First, he adopted a more cautious stance on rolling back tax cuts for people making more than $250,000 a year — rather than taking the bold step of repealing those, he now says he'll just let them expire as scheduled at the end of 2010. Then, citing the sharp decrease in oil prices from this summer's record levels, he shelved his plan to tax oil-company windfall profits. Liberal blogger and columnist David Sirota had this to say: "[I]f oil prices are down and oil industry profits are truly down, what's the harm in passing a windfall profits tax? Even if you buy the right-wing nonsense about a windfall profits tax 'hurting the industry' or 'hurting the economy' when it is applied, if there really are no windfall profits to tax, then it won't be applied."
What's going right-ish
It is true that Obama is doing some stuff we thought he would do, although not always in as gung-ho a way as we might like.
Consider "Your Seat At the Table," a special section of the Obama transition team's Web site, change.gov. There, average-Joe Internet browsers can read policy recommendations from high-powered lobbying organizations such as the American Civil Liberties Union, various environmental groups, the National Education Association, and HIV/AIDS activists. This is obviously in keeping with the team's promise of transparency.
Other bright spots are Obama's weekly YouTube addresses, and the announcement of an Office of Urban Policy, which could have big implications for the economy, the environment, and urban education. He's focused his economic efforts on preventing foreclosures. And while some of his advisor picks are ideologically questionable, there are enough women on the list that some pundits have suggested, as AJ Rossmiller did in The New Republic, that Obama is "ushering in a feminist revolution in foreign policy and national security."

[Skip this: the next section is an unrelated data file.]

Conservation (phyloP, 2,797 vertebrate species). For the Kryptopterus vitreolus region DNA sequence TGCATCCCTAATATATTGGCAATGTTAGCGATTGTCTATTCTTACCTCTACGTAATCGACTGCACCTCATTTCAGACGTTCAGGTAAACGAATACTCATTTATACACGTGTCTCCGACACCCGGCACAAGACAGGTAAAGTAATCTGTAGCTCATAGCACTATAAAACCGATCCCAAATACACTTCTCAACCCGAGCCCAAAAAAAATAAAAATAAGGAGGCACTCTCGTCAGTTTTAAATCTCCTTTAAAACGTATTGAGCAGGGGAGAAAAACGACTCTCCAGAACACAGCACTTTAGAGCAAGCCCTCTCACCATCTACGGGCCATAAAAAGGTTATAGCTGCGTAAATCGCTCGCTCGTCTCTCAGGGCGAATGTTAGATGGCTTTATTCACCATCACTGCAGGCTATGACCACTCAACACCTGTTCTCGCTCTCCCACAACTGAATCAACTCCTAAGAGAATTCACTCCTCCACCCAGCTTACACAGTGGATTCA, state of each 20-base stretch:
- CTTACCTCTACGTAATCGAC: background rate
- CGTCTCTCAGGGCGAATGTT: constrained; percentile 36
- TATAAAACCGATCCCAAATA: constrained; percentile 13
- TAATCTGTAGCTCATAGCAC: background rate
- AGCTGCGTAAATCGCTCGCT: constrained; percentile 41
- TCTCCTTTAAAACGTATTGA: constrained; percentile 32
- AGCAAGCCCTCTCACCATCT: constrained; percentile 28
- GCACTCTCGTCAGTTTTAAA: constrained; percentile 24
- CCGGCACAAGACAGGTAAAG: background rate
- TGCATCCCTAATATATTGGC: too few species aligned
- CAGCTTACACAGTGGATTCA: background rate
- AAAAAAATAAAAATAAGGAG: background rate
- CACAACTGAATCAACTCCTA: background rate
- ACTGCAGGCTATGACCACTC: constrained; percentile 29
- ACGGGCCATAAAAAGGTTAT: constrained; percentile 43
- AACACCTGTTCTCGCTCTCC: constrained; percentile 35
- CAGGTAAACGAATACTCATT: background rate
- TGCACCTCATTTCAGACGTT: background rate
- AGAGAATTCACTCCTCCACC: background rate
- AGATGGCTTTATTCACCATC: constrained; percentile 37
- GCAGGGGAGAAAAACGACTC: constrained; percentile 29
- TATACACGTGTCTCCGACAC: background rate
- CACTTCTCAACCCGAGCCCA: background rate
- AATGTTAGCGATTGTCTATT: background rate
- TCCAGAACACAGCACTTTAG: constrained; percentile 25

Aside from the fact that, as Christopher Hayes wrote in The Nation, "not a single, solitary, actual dyed-in-the-wool progressive has, as far as I can tell, even been mentioned for a position in the new administration," some of Obama's choices have been downright heartening. The selection of Nobel Prize winner Steven Chu to head the Department of Energy, for example, signals a sharp departure from the days of head-in-the-sand climate change non-leadership from the federal government. Chu, an experienced outsider — seemingly unbeholden to any interest, other than science — is an ideal pick, the type we hoped we'd see more of from the Obama-Biden administration.
And former senate majority leader Tom Daschle, though he is on the surface a classic boys-club Dem, has impressive healthcare credentials to back up his appointments as secretary of health and human services and director of the new White House Office of Health Care Reform. His book, Critical: What We Can Do About the Health Care Crisis (Thomas Dunne Books) will come out next year, and will outline Daschle's major reform ideas, including the creation of a Federal Health Board that would make coverage decisions for federally-administered insurance programs. At the change.gov Web site, he's soliciting citizen input on how to fix our healthcare system (though there's one thing we can be sure of: it won't be single-payer). The fact that Daschle pushed to run both the federal agency and the executive-branch office suggests that there will be an aggressive attempt to address this issue early in the Obama administration — and that Daschle is eager to use his wheeling-and-dealing skills (honed in Congress) to make it happen.